There are also potential governance gaps relating to new technologies and their emerging applications. New technologies, as discussed above, present new opportunities for increasing information about and value-creation from the world’s oceans. However, these technologies also present challenges. Firstly, information is rarely innocent. Most of these technologies and data gathering mechanisms can also serve to benefit commercial interests and the creation monopolies or, to some extent, be weaponized and serve national security objectives. Both national security concerns and private sector actors are driving these ocean-relevant technological developments (i.e. drone and unmanned underwater vessel technologies). Secondly, as more information is gathered and processed, issues arise about ownership, access, costs and distribution of information and data. New technology and innovation opportunities raise fresh questions of access and equity between developed and developing countries in the high seas in particular. What should be the norms and regulations addressing transparency, ownership, and equity in data collection, processing and visualization?
A second source of governance gaps exists in the absence of full accession to international agreements and improper or incomplete implementation of them. The former is sometimes a problem, as in the case of China – the biggest global fishing nation – not acceding to the 1995 UNFish Stocks Agreement. Incomplete or absent implementation can be the result of the prioritization of short-term national or business interests as well as capacity-related challenges for some states. For example, in combatting IUU fisheries and fisheries crime, there are a number of initiatives that, if effectively implemented, would address the challenge. Options range from implementing mandatory unique vessel identifiers, as has been proposed by a private sector coalition, through greater sharing of tracking and tax data across national boundaries, to increasing developing countries capacity to exercise their existing commitments as part of flag state jurisdiction. (12)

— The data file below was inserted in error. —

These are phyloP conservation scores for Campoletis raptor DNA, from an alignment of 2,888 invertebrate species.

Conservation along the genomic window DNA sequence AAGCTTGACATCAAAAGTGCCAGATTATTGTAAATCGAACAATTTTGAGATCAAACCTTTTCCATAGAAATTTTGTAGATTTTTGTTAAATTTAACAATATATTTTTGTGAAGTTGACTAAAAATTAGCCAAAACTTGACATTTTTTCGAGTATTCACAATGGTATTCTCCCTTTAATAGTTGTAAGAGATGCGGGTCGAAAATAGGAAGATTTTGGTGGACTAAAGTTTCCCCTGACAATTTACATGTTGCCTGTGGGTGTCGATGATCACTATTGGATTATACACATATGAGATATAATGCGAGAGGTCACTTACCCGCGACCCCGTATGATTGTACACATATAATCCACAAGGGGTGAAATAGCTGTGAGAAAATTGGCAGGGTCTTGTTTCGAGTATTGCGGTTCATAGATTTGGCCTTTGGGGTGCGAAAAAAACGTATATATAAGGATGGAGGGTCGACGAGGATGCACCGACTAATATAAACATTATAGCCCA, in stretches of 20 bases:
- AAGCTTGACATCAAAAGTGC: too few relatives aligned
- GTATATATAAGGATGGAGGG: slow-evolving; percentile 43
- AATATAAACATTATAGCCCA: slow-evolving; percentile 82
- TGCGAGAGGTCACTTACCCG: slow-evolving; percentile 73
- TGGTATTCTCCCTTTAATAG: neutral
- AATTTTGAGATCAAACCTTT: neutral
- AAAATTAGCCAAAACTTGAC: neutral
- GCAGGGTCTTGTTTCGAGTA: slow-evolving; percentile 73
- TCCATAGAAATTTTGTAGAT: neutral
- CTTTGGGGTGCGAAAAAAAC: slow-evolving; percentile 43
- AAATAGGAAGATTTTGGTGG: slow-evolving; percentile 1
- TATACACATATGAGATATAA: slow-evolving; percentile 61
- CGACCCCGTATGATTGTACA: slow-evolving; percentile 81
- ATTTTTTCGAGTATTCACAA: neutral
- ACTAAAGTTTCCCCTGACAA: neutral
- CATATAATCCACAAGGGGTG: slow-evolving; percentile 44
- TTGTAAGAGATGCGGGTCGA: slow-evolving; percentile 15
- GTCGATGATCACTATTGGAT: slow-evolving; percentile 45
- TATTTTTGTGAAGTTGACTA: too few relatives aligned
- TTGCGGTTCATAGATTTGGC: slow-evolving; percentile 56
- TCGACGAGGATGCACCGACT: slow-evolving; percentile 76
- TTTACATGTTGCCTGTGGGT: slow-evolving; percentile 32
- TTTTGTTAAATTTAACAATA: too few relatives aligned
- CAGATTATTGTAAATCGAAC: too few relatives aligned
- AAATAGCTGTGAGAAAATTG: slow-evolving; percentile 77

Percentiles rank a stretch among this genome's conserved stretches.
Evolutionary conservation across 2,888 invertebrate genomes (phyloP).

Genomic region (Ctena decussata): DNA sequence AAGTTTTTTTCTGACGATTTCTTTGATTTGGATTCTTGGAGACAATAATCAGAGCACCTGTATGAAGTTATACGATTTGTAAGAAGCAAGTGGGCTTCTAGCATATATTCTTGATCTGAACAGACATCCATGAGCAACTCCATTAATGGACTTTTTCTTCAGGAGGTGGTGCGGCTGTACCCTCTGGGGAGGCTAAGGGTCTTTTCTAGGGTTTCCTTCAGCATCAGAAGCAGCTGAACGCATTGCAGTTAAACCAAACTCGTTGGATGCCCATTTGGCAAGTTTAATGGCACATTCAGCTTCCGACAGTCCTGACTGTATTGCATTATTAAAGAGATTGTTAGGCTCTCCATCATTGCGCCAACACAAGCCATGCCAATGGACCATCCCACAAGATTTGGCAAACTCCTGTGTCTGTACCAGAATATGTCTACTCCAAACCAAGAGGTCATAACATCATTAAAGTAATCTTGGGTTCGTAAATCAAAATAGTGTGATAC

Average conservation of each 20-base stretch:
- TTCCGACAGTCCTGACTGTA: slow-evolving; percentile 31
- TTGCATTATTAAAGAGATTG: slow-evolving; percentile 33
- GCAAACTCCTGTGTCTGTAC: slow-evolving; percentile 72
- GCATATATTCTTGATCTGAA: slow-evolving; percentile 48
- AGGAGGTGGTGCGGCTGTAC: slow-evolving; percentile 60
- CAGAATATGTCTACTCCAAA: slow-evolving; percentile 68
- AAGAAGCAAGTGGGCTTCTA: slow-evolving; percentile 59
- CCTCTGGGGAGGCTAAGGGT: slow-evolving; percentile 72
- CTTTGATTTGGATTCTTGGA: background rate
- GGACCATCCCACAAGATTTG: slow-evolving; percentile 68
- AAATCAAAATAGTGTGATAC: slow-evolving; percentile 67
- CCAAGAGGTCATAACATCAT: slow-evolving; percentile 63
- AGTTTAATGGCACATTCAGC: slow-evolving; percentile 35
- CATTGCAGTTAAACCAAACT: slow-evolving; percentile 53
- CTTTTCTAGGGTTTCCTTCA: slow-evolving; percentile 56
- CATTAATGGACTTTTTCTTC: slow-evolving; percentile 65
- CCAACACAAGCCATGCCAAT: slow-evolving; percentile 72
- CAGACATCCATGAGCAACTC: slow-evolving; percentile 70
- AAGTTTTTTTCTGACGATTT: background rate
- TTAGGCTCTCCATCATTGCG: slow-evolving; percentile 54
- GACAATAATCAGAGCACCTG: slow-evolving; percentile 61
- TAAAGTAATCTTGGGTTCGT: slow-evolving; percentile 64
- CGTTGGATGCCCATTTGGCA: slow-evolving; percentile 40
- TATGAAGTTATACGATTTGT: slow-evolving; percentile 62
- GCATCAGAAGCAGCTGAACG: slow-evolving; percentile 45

The challenges of gaps and implementation are part of a broader task for states and international governmental organizations with mandates in this respect. AlsoNGOs, businesses, and the private sector have roles to play in ensuring that developments in multilateral settings, from the World Trade Organization’s discussions on fisheries subsidies to innovative governance work in creative coalitions like the High Level Panel for a Sustainable Ocean Economy, contribute to maintain and develop a collective global order around oceans. To do so requires harnessing the resources and knowledge of many. For example, in 2018 the 1 trillion USD Norwegian Government Pension Fund, formulated and published a document spelling out their expectations to companies regarding sustainable oceans. Progress can also flow from the contributions of NGOs in the independent monitoring of activities.
It is important that this collective, multi-actor order is meaningful so that the growth in ocean interest that we are witnessing translates into tangible changes. Ultimately, they should aim for good results for the oceans and the communities and people that depend on them, and not just ‘blue washing’ that creates the false appearance of adherence to norms and regulation.
Recommendations for Improved Governance
In the following section we spell out recommendations that we consider realistic, effective, and consistent with the priorities of the Japanese presidency of the G20.
First and foremost, G20 states must recognize that our oceans are at risk, and the most significant risk to ocean health is climate change. Sustainable ocean governance therefore requires immediate and drastic action to reduce and ultimately eliminate anthropogenic greenhouse gas emissions to mitigate climate change and ocean acidification. In addition, the role of the oceans in sequestering carbon should be recognised and supported, in particular through the protection, rehabilitation and regeneration of natural carbon storage banks (blue carbon) such as mangroves, seagrass and seaweed.